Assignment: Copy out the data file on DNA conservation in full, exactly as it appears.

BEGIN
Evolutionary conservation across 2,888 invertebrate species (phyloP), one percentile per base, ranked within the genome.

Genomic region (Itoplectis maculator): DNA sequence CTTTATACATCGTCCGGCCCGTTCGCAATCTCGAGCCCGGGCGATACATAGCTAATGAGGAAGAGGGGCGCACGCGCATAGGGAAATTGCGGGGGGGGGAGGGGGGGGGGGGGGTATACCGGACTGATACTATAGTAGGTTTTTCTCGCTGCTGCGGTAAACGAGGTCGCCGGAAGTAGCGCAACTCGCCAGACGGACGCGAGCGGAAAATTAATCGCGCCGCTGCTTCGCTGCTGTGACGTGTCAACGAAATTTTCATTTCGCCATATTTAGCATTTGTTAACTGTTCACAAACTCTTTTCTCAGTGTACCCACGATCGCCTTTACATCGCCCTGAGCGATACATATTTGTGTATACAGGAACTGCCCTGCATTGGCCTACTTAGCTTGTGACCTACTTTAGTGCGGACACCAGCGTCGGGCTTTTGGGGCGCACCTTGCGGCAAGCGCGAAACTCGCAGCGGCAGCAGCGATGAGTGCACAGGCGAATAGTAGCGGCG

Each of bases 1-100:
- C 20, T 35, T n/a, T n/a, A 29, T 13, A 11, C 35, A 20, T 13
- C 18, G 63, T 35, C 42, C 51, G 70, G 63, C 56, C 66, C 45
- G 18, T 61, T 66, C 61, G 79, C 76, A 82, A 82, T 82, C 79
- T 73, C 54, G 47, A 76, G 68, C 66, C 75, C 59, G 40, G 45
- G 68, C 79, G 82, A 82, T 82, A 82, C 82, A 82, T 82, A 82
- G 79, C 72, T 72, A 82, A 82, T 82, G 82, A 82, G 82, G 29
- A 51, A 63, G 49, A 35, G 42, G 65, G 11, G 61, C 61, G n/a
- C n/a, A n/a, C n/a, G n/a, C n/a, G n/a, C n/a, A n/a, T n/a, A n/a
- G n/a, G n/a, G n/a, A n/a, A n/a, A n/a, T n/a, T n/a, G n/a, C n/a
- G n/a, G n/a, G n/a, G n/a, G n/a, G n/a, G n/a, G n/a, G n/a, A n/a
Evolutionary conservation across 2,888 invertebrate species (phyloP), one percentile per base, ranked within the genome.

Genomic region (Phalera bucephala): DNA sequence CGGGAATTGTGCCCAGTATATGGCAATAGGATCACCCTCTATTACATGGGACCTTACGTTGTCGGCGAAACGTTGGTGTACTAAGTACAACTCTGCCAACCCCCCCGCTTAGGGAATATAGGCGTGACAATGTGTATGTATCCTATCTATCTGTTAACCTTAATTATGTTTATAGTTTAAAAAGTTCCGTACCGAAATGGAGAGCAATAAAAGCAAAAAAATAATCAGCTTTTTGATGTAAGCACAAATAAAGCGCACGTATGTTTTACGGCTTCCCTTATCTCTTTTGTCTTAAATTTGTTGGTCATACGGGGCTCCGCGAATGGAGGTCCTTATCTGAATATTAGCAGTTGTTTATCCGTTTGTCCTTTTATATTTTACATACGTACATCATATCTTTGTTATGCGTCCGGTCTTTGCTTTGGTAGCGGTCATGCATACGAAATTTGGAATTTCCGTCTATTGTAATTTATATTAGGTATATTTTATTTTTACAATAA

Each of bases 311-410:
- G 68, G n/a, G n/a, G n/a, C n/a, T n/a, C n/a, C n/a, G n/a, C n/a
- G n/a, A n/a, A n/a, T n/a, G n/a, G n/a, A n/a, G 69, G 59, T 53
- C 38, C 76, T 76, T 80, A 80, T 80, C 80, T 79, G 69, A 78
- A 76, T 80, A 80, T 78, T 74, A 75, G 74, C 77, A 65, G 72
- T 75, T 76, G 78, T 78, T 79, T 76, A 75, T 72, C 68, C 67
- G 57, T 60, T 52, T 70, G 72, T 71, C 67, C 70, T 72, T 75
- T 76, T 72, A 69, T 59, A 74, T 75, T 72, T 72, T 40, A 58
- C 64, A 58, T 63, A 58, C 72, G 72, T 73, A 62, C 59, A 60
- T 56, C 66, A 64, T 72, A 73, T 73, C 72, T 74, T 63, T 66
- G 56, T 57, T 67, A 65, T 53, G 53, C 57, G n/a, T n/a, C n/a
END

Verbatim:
Evolutionary conservation across 2,888 invertebrate species (phyloP), one percentile per base, ranked within the genome.

Genomic region (Itoplectis maculator): DNA sequence CTTTATACATCGTCCGGCCCGTTCGCAATCTCGAGCCCGGGCGATACATAGCTAATGAGGAAGAGGGGCGCACGCGCATAGGGAAATTGCGGGGGGGGGAGGGGGGGGGGGGGGTATACCGGACTGATACTATAGTAGGTTTTTCTCGCTGCTGCGGTAAACGAGGTCGCCGGAAGTAGCGCAACTCGCCAGACGGACGCGAGCGGAAAATTAATCGCGCCGCTGCTTCGCTGCTGTGACGTGTCAACGAAATTTTCATTTCGCCATATTTAGCATTTGTTAACTGTTCACAAACTCTTTTCTCAGTGTACCCACGATCGCCTTTACATCGCCCTGAGCGATACATATTTGTGTATACAGGAACTGCCCTGCATTGGCCTACTTAGCTTGTGACCTACTTTAGTGCGGACACCAGCGTCGGGCTTTTGGGGCGCACCTTGCGGCAAGCGCGAAACTCGCAGCGGCAGCAGCGATGAGTGCACAGGCGAATAGTAGCGGCG

Each of bases 1-100:
- C 20, T 35, T n/a, T n/a, A 29, T 13, A 11, C 35, A 20, T 13
- C 18, G 63, T 35, C 42, C 51, G 70, G 63, C 56, C 66, C 45
- G 18, T 61, T 66, C 61, G 79, C 76, A 82, A 82, T 82, C 79
- T 73, C 54, G 47, A 76, G 68, C 66, C 75, C 59, G 40, G 45
- G 68, C 79, G 82, A 82, T 82, A 82, C 82, A 82, T 82, A 82
- G 79, C 72, T 72, A 82, A 82, T 82, G 82, A 82, G 82, G 29
- A 51, A 63, G 49, A 35, G 42, G 65, G 11, G 61, C 61, G n/a
- C n/a, A n/a, C n/a, G n/a, C n/a, G n/a, C n/a, A n/a, T n/a, A n/a
- G n/a, G n/a, G n/a, A n/a, A n/a, A n/a, T n/a, T n/a, G n/a, C n/a
- G n/a, G n/a, G n/a, G n/a, G n/a, G n/a, G n/a, G n/a, G n/a, A n/a
Evolutionary conservation across 2,888 invertebrate species (phyloP), one percentile per base, ranked within the genome.

Genomic region (Phalera bucephala): DNA sequence CGGGAATTGTGCCCAGTATATGGCAATAGGATCACCCTCTATTACATGGGACCTTACGTTGTCGGCGAAACGTTGGTGTACTAAGTACAACTCTGCCAACCCCCCCGCTTAGGGAATATAGGCGTGACAATGTGTATGTATCCTATCTATCTGTTAACCTTAATTATGTTTATAGTTTAAAAAGTTCCGTACCGAAATGGAGAGCAATAAAAGCAAAAAAATAATCAGCTTTTTGATGTAAGCACAAATAAAGCGCACGTATGTTTTACGGCTTCCCTTATCTCTTTTGTCTTAAATTTGTTGGTCATACGGGGCTCCGCGAATGGAGGTCCTTATCTGAATATTAGCAGTTGTTTATCCGTTTGTCCTTTTATATTTTACATACGTACATCATATCTTTGTTATGCGTCCGGTCTTTGCTTTGGTAGCGGTCATGCATACGAAATTTGGAATTTCCGTCTATTGTAATTTATATTAGGTATATTTTATTTTTACAATAA

Each of bases 311-410:
- G 68, G n/a, G n/a, G n/a, C n/a, T n/a, C n/a, C n/a, G n/a, C n/a
- G n/a, A n/a, A n/a, T n/a, G n/a, G n/a, A n/a, G 69, G 59, T 53
- C 38, C 76, T 76, T 80, A 80, T 80, C 80, T 79, G 69, A 78
- A 76, T 80, A 80, T 78, T 74, A 75, G 74, C 77, A 65, G 72
- T 75, T 76, G 78, T 78, T 79, T 76, A 75, T 72, C 68, C 67
- G 57, T 60, T 52, T 70, G 72, T 71, C 67, C 70, T 72, T 75
- T 76, T 72, A 69, T 59, A 74, T 75, T 72, T 72, T 40, A 58
- C 64, A 58, T 63, A 58, C 72, G 72, T 73, A 62, C 59, A 60
- T 56, C 66, A 64, T 72, A 73, T 73, C 72, T 74, T 63, T 66
- G 56, T 57, T 67, A 65, T 53, G 53, C 57, G n/a, T n/a, C n/a